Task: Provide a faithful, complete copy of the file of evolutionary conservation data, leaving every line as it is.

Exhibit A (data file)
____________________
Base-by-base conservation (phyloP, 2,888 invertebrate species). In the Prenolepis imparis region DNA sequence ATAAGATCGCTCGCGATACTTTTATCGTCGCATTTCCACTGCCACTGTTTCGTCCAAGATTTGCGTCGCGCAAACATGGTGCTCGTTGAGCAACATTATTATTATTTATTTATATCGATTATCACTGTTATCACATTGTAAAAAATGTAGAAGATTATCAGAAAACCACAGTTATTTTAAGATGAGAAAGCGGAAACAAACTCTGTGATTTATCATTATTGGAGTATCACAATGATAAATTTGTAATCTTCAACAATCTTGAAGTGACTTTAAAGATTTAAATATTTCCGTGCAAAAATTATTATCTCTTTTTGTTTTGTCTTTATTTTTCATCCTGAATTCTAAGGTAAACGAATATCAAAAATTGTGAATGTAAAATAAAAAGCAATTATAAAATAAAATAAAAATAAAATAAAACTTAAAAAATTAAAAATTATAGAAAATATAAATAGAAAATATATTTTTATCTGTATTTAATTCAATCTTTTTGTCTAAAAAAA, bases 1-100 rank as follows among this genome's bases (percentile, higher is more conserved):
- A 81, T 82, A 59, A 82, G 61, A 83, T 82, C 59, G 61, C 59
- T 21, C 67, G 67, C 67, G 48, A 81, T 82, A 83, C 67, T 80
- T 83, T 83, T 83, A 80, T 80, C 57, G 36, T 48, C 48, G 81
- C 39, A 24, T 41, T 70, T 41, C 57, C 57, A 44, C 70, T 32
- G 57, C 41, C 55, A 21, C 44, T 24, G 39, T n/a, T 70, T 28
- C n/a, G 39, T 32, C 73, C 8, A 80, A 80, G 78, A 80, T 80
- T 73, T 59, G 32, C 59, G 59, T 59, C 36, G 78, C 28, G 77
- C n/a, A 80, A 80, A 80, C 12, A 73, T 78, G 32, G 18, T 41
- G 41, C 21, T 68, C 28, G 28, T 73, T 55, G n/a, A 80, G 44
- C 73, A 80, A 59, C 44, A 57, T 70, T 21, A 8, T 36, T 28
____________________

Base-by-base conservation (phyloP, 2,888 invertebrate species). In the Prenolepis imparis region DNA sequence ATAAGATCGCTCGCGATACTTTTATCGTCGCATTTCCACTGCCACTGTTTCGTCCAAGATTTGCGTCGCGCAAACATGGTGCTCGTTGAGCAACATTATTATTATTTATTTATATCGATTATCACTGTTATCACATTGTAAAAAATGTAGAAGATTATCAGAAAACCACAGTTATTTTAAGATGAGAAAGCGGAAACAAACTCTGTGATTTATCATTATTGGAGTATCACAATGATAAATTTGTAATCTTCAACAATCTTGAAGTGACTTTAAAGATTTAAATATTTCCGTGCAAAAATTATTATCTCTTTTTGTTTTGTCTTTATTTTTCATCCTGAATTCTAAGGTAAACGAATATCAAAAATTGTGAATGTAAAATAAAAAGCAATTATAAAATAAAATAAAAATAAAATAAAACTTAAAAAATTAAAAATTATAGAAAATATAAATAGAAAATATATTTTTATCTGTATTTAATTCAATCTTTTTGTCTAAAAAAA, bases 1-100 rank as follows among this genome's bases (percentile, higher is more conserved):
- A 81, T 82, A 59, A 82, G 61, A 83, T 82, C 59, G 61, C 59
- T 21, C 67, G 67, C 67, G 48, A 81, T 82, A 83, C 67, T 80
- T 83, T 83, T 83, A 80, T 80, C 57, G 36, T 48, C 48, G 81
- C 39, A 24, T 41, T 70, T 41, C 57, C 57, A 44, C 70, T 32
- G 57, C 41, C 55, A 21, C 44, T 24, G 39, T n/a, T 70, T 28
- C n/a, G 39, T 32, C 73, C 8, A 80, A 80, G 78, A 80, T 80
- T 73, T 59, G 32, C 59, G 59, T 59, C 36, G 78, C 28, G 77
- C n/a, A 80, A 80, A 80, C 12, A 73, T 78, G 32, G 18, T 41
- G 41, C 21, T 68, C 28, G 28, T 73, T 55, G n/a, A 80, G 44
- C 73, A 80, A 59, C 44, A 57, T 70, T 21, A 8, T 36, T 28